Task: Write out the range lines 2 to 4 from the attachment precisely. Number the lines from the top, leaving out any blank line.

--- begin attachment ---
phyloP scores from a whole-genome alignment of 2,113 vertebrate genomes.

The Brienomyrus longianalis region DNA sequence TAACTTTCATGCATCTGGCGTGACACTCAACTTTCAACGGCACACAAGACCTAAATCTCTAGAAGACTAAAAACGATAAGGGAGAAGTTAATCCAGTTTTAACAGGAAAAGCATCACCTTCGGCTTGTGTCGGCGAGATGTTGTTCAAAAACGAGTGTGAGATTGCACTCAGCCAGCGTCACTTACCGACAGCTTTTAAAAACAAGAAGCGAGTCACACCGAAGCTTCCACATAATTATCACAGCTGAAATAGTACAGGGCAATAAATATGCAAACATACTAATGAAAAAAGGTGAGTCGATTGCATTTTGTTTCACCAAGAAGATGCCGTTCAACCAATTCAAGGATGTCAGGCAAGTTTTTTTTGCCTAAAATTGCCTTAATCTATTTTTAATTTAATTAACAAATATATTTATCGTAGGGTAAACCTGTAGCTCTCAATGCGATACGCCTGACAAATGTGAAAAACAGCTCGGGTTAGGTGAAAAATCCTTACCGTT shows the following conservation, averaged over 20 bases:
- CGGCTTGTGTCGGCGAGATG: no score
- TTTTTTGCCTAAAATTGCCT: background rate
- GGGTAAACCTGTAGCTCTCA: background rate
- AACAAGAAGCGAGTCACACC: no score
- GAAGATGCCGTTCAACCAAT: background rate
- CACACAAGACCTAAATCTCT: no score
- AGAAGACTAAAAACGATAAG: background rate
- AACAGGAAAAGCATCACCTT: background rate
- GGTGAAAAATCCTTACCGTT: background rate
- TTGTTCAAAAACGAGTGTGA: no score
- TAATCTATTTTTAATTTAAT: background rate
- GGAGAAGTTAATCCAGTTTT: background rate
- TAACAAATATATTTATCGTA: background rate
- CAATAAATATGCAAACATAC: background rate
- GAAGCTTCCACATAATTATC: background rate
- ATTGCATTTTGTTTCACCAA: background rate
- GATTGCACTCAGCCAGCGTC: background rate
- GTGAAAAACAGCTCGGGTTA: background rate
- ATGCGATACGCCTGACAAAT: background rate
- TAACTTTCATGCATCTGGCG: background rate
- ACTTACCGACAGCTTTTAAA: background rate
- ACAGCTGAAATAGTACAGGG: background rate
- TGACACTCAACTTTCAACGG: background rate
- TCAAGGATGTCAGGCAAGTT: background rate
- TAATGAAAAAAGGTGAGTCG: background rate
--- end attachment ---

The Brienomyrus longianalis region DNA sequence TAACTTTCATGCATCTGGCGTGACACTCAACTTTCAACGGCACACAAGACCTAAATCTCTAGAAGACTAAAAACGATAAGGGAGAAGTTAATCCAGTTTTAACAGGAAAAGCATCACCTTCGGCTTGTGTCGGCGAGATGTTGTTCAAAAACGAGTGTGAGATTGCACTCAGCCAGCGTCACTTACCGACAGCTTTTAAAAACAAGAAGCGAGTCACACCGAAGCTTCCACATAATTATCACAGCTGAAATAGTACAGGGCAATAAATATGCAAACATACTAATGAAAAAAGGTGAGTCGATTGCATTTTGTTTCACCAAGAAGATGCCGTTCAACCAATTCAAGGATGTCAGGCAAGTTTTTTTTGCCTAAAATTGCCTTAATCTATTTTTAATTTAATTAACAAATATATTTATCGTAGGGTAAACCTGTAGCTCTCAATGCGATACGCCTGACAAATGTGAAAAACAGCTCGGGTTAGGTGAAAAATCCTTACCGTT shows the following conservation, averaged over 20 bases:
- CGGCTTGTGTCGGCGAGATG: no score
- TTTTTTGCCTAAAATTGCCT: background rate